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Elon Musk to reveal more about brain-computer tech on August 28

Tech billionaire Elon Musk has announced that its most secretive brain-computer interface technology startup Neuralink will provide a key update on its progress on August 28.

To help paralysed people control devices and empower people with brain disorders, Neuralink last year unveiled tiny brain "threads" in a chip which is long lasting, usable at home and has the potential to replace cumbersome devices currently used as brain-machine interfaces.

Tesla and SpaceX CEO Musk may announce human trials for the Neuralink technology that has been successful on mice and even apes.

"If you can't beat em, join em – Neuralink's mission statement," Musk tweeted on Thursday. "Progress update August 28".

In February this year, Musk promised an "awesome" update by Neuralink.

"The profound impact of high bandwidth, high precision neural interfaces is underappreciated. Neuralink may have this in a human as soon as this year," Musk had tweeted.

"Wait until you see the next version vs what was presented last year. It's awesome," he added.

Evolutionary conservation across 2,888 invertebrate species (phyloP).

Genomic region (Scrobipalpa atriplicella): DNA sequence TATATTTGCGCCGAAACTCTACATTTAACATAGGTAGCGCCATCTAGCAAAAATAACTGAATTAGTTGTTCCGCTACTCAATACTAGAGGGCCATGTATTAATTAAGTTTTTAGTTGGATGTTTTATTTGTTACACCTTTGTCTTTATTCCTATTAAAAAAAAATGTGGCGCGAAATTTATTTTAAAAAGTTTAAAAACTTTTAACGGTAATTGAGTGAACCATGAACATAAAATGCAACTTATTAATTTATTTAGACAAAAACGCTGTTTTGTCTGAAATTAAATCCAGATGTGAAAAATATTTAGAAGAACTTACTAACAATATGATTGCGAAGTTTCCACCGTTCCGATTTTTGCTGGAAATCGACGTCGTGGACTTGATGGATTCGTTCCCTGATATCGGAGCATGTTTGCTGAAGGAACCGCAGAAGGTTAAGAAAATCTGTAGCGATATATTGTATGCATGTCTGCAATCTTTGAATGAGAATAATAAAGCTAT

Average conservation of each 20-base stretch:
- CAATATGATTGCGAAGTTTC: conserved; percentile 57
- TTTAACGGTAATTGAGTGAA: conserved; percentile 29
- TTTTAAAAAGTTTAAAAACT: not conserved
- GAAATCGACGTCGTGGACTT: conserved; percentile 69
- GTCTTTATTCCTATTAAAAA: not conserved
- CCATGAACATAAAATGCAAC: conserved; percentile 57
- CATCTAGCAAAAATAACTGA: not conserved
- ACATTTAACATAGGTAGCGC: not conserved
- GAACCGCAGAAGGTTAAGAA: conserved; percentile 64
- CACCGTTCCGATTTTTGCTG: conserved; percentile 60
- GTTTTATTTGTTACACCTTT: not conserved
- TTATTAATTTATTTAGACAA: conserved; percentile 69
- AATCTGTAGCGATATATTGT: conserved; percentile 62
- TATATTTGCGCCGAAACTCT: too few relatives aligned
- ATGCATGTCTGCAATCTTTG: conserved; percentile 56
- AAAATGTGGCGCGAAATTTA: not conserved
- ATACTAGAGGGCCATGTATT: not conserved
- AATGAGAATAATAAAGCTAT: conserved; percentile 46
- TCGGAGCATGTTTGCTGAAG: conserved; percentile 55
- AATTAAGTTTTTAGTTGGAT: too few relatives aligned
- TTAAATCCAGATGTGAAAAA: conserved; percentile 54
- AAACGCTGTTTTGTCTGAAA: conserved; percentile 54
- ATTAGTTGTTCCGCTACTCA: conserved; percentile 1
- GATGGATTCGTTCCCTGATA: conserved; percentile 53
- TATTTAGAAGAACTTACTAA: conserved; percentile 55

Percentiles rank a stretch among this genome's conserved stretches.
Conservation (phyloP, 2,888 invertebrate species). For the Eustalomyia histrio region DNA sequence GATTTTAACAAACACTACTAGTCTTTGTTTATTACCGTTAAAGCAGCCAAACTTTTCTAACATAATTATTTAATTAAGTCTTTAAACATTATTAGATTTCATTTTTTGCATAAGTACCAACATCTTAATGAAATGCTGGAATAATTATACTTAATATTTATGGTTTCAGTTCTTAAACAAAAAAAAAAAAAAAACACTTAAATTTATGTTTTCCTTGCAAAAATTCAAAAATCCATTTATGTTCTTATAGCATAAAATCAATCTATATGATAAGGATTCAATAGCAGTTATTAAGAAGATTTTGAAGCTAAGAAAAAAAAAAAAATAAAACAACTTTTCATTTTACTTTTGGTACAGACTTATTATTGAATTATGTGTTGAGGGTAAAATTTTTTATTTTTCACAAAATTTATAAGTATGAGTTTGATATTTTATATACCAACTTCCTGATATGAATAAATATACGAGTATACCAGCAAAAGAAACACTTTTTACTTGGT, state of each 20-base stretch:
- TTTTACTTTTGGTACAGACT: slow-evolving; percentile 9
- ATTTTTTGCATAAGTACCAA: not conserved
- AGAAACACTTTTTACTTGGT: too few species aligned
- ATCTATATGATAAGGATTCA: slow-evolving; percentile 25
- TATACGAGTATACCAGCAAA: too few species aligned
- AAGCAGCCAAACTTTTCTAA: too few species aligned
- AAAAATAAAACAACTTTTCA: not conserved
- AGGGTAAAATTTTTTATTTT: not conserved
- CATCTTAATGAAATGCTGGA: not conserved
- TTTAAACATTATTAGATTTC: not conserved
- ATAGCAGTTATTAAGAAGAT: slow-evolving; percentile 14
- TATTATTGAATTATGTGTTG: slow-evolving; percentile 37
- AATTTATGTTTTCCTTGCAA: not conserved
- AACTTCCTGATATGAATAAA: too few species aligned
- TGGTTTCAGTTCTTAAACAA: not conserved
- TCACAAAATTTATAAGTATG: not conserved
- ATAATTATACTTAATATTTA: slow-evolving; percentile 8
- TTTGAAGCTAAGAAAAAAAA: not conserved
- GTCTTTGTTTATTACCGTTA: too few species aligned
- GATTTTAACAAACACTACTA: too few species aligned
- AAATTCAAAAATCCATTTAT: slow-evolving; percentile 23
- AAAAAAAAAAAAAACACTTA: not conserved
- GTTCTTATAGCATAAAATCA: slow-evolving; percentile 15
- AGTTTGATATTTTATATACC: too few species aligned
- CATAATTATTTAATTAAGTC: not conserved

The technology has a module that sits outside the head, behind the ear, and receives information from "threads" embedded in the brain.

Controlled by an iPhone app, the chip called "N1 sensor" with just a USB port coming out can have as many as 3,072 electrodes per array distributed across 96 "threads" -- each "thread" smaller than the tiniest human hair.

The chip which will be wireless in the future can read, transmit high-volume data and amplify signals from the brain.

"This has the potential to solve several brain-related diseases. The idea is to understand and treat brain disorders, preserve and enhance your own brain and create a well-aligned future," Musk told the audience at the launch event last year.

Founded as a medical research company in 2016, Neuralink has hired several high-profile neuroscientists from various universities.

The company is focused on creating devices resembling tiny sewing machines that can be implanted in the human brain -- to improve memory or more direct interfacing with computing devices.
 

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